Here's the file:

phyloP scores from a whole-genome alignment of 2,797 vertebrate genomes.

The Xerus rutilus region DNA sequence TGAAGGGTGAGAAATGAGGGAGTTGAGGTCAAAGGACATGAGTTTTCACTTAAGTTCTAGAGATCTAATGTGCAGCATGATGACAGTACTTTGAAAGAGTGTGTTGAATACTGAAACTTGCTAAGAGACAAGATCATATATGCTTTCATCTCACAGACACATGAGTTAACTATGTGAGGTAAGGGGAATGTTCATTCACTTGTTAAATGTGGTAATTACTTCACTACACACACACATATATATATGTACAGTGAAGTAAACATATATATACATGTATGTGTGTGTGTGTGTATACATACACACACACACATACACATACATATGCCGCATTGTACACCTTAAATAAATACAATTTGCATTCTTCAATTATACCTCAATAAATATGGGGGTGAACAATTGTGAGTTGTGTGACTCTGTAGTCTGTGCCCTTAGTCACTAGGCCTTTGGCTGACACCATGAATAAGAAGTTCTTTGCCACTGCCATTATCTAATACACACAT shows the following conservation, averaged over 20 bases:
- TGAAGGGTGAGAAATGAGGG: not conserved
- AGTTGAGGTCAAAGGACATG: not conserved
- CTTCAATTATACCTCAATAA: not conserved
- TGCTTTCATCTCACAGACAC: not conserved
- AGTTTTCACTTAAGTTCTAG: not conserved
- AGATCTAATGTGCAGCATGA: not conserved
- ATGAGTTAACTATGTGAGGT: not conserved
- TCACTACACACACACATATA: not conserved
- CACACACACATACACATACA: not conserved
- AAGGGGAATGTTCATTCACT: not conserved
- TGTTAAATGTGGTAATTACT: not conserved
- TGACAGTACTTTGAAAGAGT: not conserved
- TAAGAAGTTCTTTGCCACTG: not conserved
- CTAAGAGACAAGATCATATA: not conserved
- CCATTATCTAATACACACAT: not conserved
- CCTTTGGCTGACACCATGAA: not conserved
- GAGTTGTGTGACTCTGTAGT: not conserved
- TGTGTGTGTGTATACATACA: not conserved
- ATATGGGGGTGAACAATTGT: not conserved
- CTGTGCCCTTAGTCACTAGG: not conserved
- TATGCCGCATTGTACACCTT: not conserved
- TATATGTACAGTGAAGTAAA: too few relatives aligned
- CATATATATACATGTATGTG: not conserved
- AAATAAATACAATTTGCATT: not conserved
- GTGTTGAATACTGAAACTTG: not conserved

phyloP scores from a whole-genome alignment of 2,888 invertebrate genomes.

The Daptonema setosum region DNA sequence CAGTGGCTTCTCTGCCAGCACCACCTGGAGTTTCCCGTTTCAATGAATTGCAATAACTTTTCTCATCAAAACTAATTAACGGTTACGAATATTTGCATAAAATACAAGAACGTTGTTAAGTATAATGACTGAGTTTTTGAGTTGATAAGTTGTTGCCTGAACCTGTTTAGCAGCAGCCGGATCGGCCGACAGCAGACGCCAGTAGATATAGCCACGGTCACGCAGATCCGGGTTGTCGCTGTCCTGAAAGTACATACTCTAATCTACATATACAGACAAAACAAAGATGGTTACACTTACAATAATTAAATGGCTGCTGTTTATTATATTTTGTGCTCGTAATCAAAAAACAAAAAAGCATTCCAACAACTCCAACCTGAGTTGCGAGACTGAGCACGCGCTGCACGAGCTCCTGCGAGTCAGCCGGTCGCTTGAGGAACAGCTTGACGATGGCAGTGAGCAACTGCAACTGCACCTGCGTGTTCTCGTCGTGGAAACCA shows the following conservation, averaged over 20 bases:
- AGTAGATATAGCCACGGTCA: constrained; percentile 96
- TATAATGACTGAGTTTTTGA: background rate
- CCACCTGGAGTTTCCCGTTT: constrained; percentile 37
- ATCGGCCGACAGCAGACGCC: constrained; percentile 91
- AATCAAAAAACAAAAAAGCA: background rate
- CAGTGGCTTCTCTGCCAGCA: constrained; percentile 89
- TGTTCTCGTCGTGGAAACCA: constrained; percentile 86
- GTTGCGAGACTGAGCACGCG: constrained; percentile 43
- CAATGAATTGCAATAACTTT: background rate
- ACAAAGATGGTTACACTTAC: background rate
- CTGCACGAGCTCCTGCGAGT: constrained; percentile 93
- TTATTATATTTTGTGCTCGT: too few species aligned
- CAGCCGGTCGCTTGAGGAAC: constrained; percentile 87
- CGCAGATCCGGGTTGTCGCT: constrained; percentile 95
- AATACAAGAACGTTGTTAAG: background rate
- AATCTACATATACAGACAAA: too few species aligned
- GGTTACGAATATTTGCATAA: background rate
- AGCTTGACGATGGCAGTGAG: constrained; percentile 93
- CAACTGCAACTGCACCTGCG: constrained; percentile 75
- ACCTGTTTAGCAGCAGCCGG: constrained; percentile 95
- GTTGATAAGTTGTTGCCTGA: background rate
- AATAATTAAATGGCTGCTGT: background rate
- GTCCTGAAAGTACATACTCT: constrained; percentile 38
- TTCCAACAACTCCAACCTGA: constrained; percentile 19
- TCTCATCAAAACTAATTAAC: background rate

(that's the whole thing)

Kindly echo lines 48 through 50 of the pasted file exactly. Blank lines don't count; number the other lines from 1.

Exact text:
- CAACTGCAACTGCACCTGCG: constrained; percentile 75
- ACCTGTTTAGCAGCAGCCGG: constrained; percentile 95
- GTTGATAAGTTGTTGCCTGA: background rate